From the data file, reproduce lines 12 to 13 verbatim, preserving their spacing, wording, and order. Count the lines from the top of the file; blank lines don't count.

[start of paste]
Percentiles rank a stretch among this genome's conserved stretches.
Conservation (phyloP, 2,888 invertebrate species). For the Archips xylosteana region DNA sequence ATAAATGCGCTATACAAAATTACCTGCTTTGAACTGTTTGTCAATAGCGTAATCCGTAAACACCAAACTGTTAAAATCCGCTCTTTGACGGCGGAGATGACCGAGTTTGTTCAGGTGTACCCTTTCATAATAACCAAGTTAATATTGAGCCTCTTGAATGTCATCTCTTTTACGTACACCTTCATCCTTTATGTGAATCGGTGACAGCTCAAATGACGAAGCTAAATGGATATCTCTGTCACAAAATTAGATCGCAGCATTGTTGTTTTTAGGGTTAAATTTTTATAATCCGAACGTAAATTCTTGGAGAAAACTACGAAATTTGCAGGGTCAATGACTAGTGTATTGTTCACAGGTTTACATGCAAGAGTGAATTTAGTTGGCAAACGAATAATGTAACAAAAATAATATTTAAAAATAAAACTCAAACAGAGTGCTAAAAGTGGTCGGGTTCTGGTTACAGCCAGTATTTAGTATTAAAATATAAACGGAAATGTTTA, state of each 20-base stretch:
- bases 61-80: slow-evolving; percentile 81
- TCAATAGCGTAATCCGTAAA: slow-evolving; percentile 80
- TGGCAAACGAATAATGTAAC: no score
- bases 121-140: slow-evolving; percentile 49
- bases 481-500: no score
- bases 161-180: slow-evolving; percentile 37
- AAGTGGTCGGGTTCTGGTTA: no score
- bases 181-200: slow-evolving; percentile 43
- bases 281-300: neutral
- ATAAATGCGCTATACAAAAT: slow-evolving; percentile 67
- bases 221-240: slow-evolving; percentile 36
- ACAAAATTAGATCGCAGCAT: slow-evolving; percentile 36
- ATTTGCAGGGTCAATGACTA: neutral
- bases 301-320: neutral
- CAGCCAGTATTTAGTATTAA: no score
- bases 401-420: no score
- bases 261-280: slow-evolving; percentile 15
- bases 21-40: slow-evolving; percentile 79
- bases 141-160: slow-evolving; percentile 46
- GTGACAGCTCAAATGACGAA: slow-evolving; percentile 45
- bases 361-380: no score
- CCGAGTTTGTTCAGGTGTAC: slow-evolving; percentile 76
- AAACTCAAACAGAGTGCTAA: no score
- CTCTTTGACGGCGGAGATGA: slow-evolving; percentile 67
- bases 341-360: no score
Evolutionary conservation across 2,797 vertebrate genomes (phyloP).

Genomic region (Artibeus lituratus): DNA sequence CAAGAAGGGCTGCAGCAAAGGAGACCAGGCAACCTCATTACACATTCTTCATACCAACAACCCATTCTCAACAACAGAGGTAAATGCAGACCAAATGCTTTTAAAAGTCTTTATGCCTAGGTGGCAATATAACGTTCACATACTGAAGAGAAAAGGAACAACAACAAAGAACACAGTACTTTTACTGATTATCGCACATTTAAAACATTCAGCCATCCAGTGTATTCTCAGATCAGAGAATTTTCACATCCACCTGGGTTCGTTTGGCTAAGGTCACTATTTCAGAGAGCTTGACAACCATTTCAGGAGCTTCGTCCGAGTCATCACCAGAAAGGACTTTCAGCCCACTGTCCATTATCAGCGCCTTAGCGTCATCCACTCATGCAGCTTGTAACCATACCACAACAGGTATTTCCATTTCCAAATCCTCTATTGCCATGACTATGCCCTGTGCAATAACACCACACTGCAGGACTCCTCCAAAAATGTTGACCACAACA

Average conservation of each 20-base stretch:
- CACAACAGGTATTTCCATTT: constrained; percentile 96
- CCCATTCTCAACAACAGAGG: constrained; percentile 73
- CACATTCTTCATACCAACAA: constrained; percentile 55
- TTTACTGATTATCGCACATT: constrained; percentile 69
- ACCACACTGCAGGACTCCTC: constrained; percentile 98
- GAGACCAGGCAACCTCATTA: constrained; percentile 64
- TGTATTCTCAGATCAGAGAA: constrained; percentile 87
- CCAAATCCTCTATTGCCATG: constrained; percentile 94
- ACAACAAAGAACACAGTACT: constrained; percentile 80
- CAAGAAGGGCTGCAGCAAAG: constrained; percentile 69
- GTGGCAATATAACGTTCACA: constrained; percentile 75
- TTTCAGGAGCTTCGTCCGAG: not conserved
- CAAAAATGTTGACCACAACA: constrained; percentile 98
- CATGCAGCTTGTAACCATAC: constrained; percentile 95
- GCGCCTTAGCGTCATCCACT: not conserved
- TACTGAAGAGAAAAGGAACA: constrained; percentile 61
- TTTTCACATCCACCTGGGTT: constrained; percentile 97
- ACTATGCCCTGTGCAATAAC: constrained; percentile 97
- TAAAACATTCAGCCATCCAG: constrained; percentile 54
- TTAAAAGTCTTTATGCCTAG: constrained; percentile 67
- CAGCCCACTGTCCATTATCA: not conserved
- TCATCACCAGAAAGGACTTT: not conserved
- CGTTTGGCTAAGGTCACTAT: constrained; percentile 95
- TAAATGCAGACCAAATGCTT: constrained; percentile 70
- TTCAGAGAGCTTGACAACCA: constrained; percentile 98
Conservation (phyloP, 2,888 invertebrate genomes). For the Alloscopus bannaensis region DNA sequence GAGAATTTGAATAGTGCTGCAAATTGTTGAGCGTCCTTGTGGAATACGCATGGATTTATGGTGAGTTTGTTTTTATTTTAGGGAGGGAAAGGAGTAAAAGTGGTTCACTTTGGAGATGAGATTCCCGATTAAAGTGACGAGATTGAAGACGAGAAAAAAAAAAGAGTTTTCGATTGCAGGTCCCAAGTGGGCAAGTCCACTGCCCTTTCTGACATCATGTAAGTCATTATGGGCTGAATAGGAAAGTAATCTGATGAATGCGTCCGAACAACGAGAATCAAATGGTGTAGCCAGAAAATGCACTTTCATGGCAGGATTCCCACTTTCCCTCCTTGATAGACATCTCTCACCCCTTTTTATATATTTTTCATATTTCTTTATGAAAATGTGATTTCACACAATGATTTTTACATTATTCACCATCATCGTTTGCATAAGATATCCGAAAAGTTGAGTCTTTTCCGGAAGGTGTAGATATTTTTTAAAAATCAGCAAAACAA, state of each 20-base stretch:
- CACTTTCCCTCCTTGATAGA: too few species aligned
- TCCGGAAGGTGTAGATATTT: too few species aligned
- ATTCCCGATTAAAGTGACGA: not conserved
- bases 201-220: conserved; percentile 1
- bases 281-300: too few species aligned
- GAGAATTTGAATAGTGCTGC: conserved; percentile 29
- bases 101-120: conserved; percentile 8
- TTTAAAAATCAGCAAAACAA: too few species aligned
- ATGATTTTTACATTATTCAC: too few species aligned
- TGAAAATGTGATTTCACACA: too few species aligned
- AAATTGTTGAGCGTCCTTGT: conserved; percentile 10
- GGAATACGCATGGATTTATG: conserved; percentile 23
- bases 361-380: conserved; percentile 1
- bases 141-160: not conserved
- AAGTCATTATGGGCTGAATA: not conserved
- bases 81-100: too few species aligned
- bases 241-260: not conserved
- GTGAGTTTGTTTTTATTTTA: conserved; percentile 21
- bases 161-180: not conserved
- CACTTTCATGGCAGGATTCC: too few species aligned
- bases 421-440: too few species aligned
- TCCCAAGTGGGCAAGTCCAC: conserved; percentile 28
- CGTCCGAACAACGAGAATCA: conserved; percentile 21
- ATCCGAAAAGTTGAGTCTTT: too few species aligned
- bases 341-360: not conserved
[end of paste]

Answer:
- ATAAATGCGCTATACAAAAT: slow-evolving; percentile 67
- bases 221-240: slow-evolving; percentile 36